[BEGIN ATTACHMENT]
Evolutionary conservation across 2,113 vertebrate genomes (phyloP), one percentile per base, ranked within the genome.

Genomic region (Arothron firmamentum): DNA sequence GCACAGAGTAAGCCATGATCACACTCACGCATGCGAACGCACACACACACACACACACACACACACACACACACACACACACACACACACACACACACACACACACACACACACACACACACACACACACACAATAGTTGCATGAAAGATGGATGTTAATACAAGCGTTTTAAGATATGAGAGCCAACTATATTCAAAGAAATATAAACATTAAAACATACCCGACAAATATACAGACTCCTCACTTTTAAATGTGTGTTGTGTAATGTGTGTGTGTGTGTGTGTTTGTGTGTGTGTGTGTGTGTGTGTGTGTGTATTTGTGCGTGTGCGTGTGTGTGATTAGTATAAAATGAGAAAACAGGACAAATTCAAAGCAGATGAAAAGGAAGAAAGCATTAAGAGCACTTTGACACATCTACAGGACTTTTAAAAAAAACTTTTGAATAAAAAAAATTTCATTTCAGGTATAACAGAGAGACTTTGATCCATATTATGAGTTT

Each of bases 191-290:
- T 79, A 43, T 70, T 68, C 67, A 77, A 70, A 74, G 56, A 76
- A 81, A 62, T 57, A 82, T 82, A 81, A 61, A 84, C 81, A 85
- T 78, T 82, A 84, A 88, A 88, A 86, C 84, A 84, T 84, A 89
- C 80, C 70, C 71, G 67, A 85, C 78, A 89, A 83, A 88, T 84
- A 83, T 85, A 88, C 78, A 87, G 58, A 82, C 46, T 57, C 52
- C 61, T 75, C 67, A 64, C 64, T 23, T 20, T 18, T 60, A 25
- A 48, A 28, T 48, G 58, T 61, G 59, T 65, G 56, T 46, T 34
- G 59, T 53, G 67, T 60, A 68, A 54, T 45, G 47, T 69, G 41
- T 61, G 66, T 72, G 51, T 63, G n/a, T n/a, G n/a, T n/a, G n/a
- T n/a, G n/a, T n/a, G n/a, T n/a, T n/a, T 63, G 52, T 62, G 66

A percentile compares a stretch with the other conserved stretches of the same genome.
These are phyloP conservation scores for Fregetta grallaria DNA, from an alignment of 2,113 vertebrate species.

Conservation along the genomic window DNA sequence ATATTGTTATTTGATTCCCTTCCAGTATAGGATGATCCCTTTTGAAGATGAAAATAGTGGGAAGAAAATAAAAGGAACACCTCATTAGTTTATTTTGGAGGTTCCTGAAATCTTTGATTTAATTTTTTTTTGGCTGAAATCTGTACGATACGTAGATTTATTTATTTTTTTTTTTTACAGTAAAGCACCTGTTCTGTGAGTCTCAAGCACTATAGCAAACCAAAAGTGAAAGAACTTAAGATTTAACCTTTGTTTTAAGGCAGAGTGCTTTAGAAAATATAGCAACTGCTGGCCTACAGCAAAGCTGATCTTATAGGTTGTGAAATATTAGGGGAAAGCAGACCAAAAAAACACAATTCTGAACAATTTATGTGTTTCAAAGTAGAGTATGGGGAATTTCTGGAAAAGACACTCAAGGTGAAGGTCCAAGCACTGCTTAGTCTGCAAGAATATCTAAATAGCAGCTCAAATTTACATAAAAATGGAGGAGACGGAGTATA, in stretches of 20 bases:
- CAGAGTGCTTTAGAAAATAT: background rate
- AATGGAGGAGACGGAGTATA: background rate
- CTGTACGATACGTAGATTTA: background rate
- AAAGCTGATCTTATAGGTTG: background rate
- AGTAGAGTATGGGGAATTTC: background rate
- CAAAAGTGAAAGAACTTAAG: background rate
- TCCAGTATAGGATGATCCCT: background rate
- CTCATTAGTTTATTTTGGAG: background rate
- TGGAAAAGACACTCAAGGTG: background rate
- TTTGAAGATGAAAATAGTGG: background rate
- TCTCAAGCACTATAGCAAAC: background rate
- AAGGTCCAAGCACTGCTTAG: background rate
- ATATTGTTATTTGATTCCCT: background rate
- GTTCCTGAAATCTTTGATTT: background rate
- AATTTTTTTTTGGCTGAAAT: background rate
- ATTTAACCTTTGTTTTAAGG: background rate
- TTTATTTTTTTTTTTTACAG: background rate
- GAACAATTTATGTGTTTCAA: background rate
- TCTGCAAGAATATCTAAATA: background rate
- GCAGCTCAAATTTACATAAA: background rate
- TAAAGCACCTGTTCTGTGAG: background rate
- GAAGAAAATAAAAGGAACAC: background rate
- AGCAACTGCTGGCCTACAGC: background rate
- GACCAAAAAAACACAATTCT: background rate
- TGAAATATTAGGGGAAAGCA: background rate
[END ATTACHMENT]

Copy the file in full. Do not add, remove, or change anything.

Evolutionary conservation across 2,113 vertebrate genomes (phyloP), one percentile per base, ranked within the genome.

Genomic region (Arothron firmamentum): DNA sequence GCACAGAGTAAGCCATGATCACACTCACGCATGCGAACGCACACACACACACACACACACACACACACACACACACACACACACACACACACACACACACACACACACACACACACACACACACACACACACAATAGTTGCATGAAAGATGGATGTTAATACAAGCGTTTTAAGATATGAGAGCCAACTATATTCAAAGAAATATAAACATTAAAACATACCCGACAAATATACAGACTCCTCACTTTTAAATGTGTGTTGTGTAATGTGTGTGTGTGTGTGTGTTTGTGTGTGTGTGTGTGTGTGTGTGTGTGTATTTGTGCGTGTGCGTGTGTGTGATTAGTATAAAATGAGAAAACAGGACAAATTCAAAGCAGATGAAAAGGAAGAAAGCATTAAGAGCACTTTGACACATCTACAGGACTTTTAAAAAAAACTTTTGAATAAAAAAAATTTCATTTCAGGTATAACAGAGAGACTTTGATCCATATTATGAGTTT

Each of bases 191-290:
- T 79, A 43, T 70, T 68, C 67, A 77, A 70, A 74, G 56, A 76
- A 81, A 62, T 57, A 82, T 82, A 81, A 61, A 84, C 81, A 85
- T 78, T 82, A 84, A 88, A 88, A 86, C 84, A 84, T 84, A 89
- C 80, C 70, C 71, G 67, A 85, C 78, A 89, A 83, A 88, T 84
- A 83, T 85, A 88, C 78, A 87, G 58, A 82, C 46, T 57, C 52
- C 61, T 75, C 67, A 64, C 64, T 23, T 20, T 18, T 60, A 25
- A 48, A 28, T 48, G 58, T 61, G 59, T 65, G 56, T 46, T 34
- G 59, T 53, G 67, T 60, A 68, A 54, T 45, G 47, T 69, G 41
- T 61, G 66, T 72, G 51, T 63, G n/a, T n/a, G n/a, T n/a, G n/a
- T n/a, G n/a, T n/a, G n/a, T n/a, T n/a, T 63, G 52, T 62, G 66

A percentile compares a stretch with the other conserved stretches of the same genome.
These are phyloP conservation scores for Fregetta grallaria DNA, from an alignment of 2,113 vertebrate species.

Conservation along the genomic window DNA sequence ATATTGTTATTTGATTCCCTTCCAGTATAGGATGATCCCTTTTGAAGATGAAAATAGTGGGAAGAAAATAAAAGGAACACCTCATTAGTTTATTTTGGAGGTTCCTGAAATCTTTGATTTAATTTTTTTTTGGCTGAAATCTGTACGATACGTAGATTTATTTATTTTTTTTTTTTACAGTAAAGCACCTGTTCTGTGAGTCTCAAGCACTATAGCAAACCAAAAGTGAAAGAACTTAAGATTTAACCTTTGTTTTAAGGCAGAGTGCTTTAGAAAATATAGCAACTGCTGGCCTACAGCAAAGCTGATCTTATAGGTTGTGAAATATTAGGGGAAAGCAGACCAAAAAAACACAATTCTGAACAATTTATGTGTTTCAAAGTAGAGTATGGGGAATTTCTGGAAAAGACACTCAAGGTGAAGGTCCAAGCACTGCTTAGTCTGCAAGAATATCTAAATAGCAGCTCAAATTTACATAAAAATGGAGGAGACGGAGTATA, in stretches of 20 bases:
- CAGAGTGCTTTAGAAAATAT: background rate
- AATGGAGGAGACGGAGTATA: background rate
- CTGTACGATACGTAGATTTA: background rate
- AAAGCTGATCTTATAGGTTG: background rate
- AGTAGAGTATGGGGAATTTC: background rate
- CAAAAGTGAAAGAACTTAAG: background rate
- TCCAGTATAGGATGATCCCT: background rate
- CTCATTAGTTTATTTTGGAG: background rate
- TGGAAAAGACACTCAAGGTG: background rate
- TTTGAAGATGAAAATAGTGG: background rate
- TCTCAAGCACTATAGCAAAC: background rate
- AAGGTCCAAGCACTGCTTAG: background rate
- ATATTGTTATTTGATTCCCT: background rate
- GTTCCTGAAATCTTTGATTT: background rate
- AATTTTTTTTTGGCTGAAAT: background rate
- ATTTAACCTTTGTTTTAAGG: background rate
- TTTATTTTTTTTTTTTACAG: background rate
- GAACAATTTATGTGTTTCAA: background rate
- TCTGCAAGAATATCTAAATA: background rate
- GCAGCTCAAATTTACATAAA: background rate
- TAAAGCACCTGTTCTGTGAG: background rate
- GAAGAAAATAAAAGGAACAC: background rate
- AGCAACTGCTGGCCTACAGC: background rate
- GACCAAAAAAACACAATTCT: background rate
- TGAAATATTAGGGGAAAGCA: background rate